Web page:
Do you worry about the risk of spraining an ankle while you’re out for a run, walk, or hike? Or perhaps your concern is more from when you rise from a seat and are looking for balance?


This article will help you learn what you should do to protect and strengthen your ankles so you can decrease your chances of suffering a sprain and achieve that stability you need. Stronger ankles can also improve your performance in sport that require lower body strength such as running, jumping, horse riding, cycling – the list is endless

Our ankles are a delicate combination of bones, ligaments, and tendons, allowing your ankles to move through a range of positions with ease and speed. They experience a lot of wear and tear every day and that also means your ankles can be a point of vulnerability. If you stumble or come down wrong when you’re walking, jogging, or hiking, you may end up having to deal with a painful sprain, fracture or dislocation.

The muscles of the ankle and calf play a disproportionately large role in our ability to walk, run and sprint. And the progressive loss of ankle power as we age may be one of the key reasons we slow down. So perhaps it’s time to skip the biceps curls and spend some time on ankle strengthening instead?

Ankles are much more likely to hold you back if they’re weak

When comparing the relative effort of muscles that straighten the ankle and knee during walking and running the absolute forces of the knee and ankle are similar, approximately equivalent to eight to nine times body weight for both.

But knees are capable of much greater maximum forces – when jumping up and down this can be nearly 14 x your body weight.

In contrast, ankles have a maximum force of less than 10 x body weight, meaning that they’re already working at nearly their maximum strength even during a gentle jog.


Ankles can become your weakest link. This is because they are under duress at their maximum capacity far more often than other muscles, meaning the power produced from the ankle will decline steadily with age.

When they are weak they will hold your movement back and also explains the decline in running speed between the ages of 20 and 59 to shorter strides resulting from less power in the ankles.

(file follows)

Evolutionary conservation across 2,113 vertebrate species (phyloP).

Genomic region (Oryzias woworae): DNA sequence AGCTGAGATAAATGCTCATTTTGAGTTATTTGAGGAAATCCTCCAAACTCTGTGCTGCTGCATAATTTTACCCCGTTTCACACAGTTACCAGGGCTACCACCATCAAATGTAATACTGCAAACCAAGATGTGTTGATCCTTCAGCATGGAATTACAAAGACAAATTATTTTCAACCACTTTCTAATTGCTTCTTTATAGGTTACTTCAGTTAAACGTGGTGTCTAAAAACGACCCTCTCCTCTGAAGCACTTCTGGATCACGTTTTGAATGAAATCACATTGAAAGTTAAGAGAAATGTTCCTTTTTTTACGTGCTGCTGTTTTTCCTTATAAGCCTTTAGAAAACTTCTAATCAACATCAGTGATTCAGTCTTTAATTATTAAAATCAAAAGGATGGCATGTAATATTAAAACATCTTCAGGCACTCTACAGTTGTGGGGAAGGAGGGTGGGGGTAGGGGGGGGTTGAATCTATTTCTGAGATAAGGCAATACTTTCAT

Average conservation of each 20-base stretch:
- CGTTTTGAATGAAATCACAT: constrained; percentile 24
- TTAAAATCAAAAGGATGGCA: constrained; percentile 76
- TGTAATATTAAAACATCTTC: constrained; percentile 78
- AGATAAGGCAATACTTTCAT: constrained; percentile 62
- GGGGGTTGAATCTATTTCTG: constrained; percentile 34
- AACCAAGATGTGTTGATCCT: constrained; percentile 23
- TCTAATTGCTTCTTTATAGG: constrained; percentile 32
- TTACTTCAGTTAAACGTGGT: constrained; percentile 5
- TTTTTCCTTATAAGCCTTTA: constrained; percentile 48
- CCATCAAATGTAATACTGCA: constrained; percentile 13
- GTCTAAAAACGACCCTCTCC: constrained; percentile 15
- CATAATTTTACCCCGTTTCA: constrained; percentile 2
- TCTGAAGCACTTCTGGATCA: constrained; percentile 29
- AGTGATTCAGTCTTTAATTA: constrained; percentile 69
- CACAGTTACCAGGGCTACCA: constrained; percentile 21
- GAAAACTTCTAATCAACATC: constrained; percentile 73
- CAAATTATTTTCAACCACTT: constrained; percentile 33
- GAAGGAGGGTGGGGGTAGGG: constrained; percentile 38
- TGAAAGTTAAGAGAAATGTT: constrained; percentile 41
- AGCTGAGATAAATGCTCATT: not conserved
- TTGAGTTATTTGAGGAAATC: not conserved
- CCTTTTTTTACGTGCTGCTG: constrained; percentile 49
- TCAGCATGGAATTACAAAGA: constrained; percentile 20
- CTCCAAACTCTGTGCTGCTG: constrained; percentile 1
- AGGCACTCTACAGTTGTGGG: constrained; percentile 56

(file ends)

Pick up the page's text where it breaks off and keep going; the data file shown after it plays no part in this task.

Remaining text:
The muscles that power ankle extension, which are primarily located in the calves, are much smaller than the upper-leg muscles that straighten the knee. As a result, the gradual loss of muscle associated with aging may cause problems sooner in the ankle, since they have less spare capacity. So maintaining your calf strength will support your ankles.  Starting when you are young is great; before you start to lose muscle strength.

A Step in the right direction

In addition to exercise, it’s important to wear proper footwear with good ankle support when participating in any activities and if you are on your feet all day consider wearing shoes with cushioned soles. Like having your early shoes fitted, good sports shoes and boots can also be fitted to ensure they will provide the support you need.

If you have a history of ankle injuries or chronic ankle instability, or if you end up needing care for a strain or sprain, our expert team is ready to help. However, prevention is always the best medicine. So, we’re sharing some tips and exercises that can help you prevent strains and sprains and improve the integrity of your ankle joints.

Flex and stretch

To support your ankles, pay attention to the whole length of your legs, including your knees and leg muscles. You can exercise your ankles and the rest of your legs by alternately flexing and stretching. Once a day, lie on your back, reaching your legs upwards, and then flex your muscles and stretch repeatedly. Complete 10 sets of stretches, holding each time for at least three seconds. When your leg muscles and joints function together, you reduce your risk of suffering sprains